So, by the time the truck comes out battery size for the truck may start at 150kWh, so I see:
Model T≡150
Model T≡P150 (Performance AWD)

By this time perhaps "Model" will get old and new conventions will emerge. If Ford has 150, and Chevey has 1500, then certainly Tesla can have ≡150.

So maybe it's just "Tesla T≡150", with a stylized "T≡" medallion followed by 150 or P150.

Red Sage ca us | September 28, 2014

I figure that Tesla Motors could probably make a full-sized crew cab Model P as an AWD Dually with 350/450 towing capability using a 220 kWh battery pack around 2020 or so. It would likely be of unibody construction, like the Honda Ridgeline and Chevrolet Avalanche. It would have fully independent suspension instead of leaf springs. It would have height adjustable suspension. It would have a gigantic frunk. It would have an unladen range approaching 550 miles, and still manage over 300 miles while towing at 55 MPH. It would be... beautiful.

vandacca | September 28, 2014

@Red Sage You had me at "...AWD Dually...". I'd love such a vehicle, but I've waited long enough for the Model-X. My F150 won't last that long. But I love an Electric Pickup! I was kind of hoping that Phoenix Automotive would have begun selling their e-pickups by now.


Red Sage ca us | September 28, 2014

I think that Phoenix Motorcars is another company that only intends to sell to private company and government/municipal fleets.

There is a nice thread in the General Forum that covers the subject:

Tesla Pick-up Truck?

Much of what is written there is in response to an article that appeared at Teslarati:

The very real challenge of a Tesla Pickup Truck

The author of the article was not happy with my criticisms of his views...

vandacca | September 29, 2014

Thanks @Red Sage for referring me to those articles, as I totally missed them. Great to see an interest in electric pick-ups, although I think I've moved on from them for now. Maybe my next vehicle after the Model-X will be the Model-P.

However, I wanted to comment on one particular feature that was mentioned because I feel that people fail to realize something. I very much doubt a Tesla Pickup will have 3-4 power packs since the increase in weight would offset any range gains by having more batteries. One thing people fail to realize is that you can't just keep adding more batteries to increase range. Each new battery you add, will add less and less range until you get to the point where adding one more battery will actually decrease your range (due to the weight).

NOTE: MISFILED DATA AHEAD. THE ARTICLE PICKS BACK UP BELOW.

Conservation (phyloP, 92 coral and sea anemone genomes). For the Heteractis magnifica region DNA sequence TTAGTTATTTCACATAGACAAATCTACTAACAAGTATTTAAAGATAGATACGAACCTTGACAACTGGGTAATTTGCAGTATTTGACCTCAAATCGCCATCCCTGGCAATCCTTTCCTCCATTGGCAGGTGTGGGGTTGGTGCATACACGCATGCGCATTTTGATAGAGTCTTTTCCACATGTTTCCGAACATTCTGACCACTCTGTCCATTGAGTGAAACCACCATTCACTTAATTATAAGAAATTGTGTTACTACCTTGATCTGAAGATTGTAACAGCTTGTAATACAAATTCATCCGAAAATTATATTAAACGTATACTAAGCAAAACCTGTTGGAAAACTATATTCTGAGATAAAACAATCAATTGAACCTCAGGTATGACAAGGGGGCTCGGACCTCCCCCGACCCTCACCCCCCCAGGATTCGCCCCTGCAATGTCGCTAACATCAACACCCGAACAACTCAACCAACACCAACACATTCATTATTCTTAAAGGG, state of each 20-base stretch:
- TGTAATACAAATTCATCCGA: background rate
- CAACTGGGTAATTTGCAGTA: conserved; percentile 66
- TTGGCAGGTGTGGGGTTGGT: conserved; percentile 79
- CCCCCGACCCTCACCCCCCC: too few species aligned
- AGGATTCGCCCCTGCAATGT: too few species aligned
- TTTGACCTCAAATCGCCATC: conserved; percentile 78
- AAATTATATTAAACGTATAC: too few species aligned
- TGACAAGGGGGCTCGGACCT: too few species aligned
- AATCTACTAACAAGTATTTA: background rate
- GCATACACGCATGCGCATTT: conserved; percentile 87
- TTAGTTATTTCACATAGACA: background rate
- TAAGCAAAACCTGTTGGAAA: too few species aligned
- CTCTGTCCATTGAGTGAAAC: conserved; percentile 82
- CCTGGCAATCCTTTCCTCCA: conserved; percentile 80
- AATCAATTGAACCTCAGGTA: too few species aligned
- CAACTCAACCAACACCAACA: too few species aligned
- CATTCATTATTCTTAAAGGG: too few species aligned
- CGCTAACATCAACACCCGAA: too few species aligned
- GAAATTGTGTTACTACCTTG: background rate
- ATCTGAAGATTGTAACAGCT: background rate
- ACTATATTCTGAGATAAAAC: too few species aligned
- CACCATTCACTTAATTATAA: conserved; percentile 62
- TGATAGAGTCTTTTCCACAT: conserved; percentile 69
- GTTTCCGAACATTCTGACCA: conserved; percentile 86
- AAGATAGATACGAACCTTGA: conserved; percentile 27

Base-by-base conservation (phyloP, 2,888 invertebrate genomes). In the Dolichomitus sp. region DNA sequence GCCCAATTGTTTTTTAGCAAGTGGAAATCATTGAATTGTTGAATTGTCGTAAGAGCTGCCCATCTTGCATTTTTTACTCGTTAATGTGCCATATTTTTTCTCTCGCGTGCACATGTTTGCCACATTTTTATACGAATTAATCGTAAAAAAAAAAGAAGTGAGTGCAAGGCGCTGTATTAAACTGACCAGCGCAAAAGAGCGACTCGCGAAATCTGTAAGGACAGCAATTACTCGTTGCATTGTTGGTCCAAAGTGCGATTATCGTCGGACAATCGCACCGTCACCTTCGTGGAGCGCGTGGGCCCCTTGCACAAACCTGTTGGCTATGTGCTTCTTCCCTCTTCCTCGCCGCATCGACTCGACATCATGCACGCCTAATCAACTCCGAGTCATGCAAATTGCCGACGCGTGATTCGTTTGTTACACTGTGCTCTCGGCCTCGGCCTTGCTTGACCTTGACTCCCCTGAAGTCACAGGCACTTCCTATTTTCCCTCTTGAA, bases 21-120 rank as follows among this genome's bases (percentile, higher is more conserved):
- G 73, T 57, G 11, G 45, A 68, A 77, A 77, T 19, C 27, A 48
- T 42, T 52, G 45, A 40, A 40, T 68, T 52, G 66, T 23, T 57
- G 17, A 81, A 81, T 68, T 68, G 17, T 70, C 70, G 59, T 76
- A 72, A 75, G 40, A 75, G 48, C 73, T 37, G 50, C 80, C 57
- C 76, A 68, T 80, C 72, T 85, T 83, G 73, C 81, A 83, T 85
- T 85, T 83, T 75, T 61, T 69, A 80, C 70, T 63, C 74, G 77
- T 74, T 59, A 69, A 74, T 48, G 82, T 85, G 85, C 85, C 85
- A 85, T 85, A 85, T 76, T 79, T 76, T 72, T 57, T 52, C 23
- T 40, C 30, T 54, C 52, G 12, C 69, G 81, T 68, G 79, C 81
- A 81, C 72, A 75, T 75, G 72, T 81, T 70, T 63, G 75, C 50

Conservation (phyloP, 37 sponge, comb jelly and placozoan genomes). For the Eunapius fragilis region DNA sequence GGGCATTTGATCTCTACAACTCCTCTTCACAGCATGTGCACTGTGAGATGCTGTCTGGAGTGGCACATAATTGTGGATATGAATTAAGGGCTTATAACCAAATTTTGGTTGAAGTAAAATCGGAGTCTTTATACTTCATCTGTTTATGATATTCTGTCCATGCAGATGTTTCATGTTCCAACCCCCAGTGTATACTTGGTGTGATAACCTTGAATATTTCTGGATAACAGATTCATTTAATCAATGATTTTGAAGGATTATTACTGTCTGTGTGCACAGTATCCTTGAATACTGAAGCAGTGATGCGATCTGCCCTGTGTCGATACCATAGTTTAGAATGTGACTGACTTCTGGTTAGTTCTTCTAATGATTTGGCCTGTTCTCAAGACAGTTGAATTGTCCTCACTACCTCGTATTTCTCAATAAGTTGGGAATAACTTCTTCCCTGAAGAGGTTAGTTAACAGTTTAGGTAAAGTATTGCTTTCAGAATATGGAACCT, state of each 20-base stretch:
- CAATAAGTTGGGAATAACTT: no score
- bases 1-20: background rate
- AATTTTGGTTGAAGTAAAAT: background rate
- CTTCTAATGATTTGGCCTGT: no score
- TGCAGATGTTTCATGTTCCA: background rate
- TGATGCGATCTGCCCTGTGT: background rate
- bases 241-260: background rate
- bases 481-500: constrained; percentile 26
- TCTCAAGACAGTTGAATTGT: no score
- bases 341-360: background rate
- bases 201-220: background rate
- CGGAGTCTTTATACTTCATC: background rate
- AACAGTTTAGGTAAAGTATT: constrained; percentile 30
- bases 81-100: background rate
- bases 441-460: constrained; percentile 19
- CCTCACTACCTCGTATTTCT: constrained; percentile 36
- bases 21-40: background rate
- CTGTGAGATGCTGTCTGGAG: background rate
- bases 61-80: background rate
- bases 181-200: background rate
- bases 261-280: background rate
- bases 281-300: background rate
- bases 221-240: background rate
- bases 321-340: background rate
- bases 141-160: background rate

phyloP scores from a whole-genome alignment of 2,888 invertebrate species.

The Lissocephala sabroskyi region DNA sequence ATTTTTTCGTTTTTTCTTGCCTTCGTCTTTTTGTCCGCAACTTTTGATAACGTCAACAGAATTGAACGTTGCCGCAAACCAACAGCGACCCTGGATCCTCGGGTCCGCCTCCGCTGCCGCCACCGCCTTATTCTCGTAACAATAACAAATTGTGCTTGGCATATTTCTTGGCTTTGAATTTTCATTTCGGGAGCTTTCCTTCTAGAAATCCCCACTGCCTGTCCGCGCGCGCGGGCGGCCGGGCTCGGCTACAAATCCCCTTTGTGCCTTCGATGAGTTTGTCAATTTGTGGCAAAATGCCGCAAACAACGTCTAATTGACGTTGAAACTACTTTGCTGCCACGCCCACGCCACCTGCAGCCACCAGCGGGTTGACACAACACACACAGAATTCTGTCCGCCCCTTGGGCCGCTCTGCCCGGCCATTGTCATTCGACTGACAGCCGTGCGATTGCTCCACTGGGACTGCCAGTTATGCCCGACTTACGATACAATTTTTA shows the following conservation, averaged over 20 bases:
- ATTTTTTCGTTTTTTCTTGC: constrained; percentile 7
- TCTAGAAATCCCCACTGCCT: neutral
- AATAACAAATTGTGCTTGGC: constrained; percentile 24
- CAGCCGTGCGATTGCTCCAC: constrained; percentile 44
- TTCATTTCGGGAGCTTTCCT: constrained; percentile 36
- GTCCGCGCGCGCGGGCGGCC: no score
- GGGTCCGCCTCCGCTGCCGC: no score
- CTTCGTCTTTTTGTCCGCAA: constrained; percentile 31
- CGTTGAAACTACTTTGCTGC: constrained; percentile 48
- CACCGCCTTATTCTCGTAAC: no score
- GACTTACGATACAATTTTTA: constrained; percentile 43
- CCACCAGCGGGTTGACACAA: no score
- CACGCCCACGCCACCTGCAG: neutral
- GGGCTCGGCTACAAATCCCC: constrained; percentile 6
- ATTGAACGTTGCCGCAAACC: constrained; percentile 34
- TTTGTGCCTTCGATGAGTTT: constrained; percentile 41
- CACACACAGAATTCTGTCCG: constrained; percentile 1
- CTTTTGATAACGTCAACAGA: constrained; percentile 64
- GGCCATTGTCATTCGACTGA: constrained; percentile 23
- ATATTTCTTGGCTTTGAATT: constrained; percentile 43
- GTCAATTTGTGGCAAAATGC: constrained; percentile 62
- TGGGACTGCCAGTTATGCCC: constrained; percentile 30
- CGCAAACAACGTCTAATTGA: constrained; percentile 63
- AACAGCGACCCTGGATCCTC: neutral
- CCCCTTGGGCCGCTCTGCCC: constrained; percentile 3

To illustrate what I mean, realize that the 60kWh Model-S is actually more efficient than the 85 kWh version.

For example, by increasing the battery capacity from 60kWh to 85kWh (~42% increase), you only get a 27% increase in range. And doubling the 85kWh battery may only get a 2% increase in range (this is pure speculation, just using this example to make a point). There exists a sweet spot where you can maximize the range for the number of batteries onboard. Sure, you can add more batteries to increase range, but the cost (both in weight and dollars) begins to outweigh the benefits (diminishing returns). So, the trick to improved range is not to add more battery packs, but rather increase the energy density or decrease the battery weight.

I'm sure someone at Tesla made these calculations and used that to decide the 60kWh and 85kWh battery packs. With improvements in battery technology (e.g. higher densities with the same weight), they'll be able to make bigger capacity battery packs, while maintaining a similar physical size.


Red Sage ca us | September 29, 2014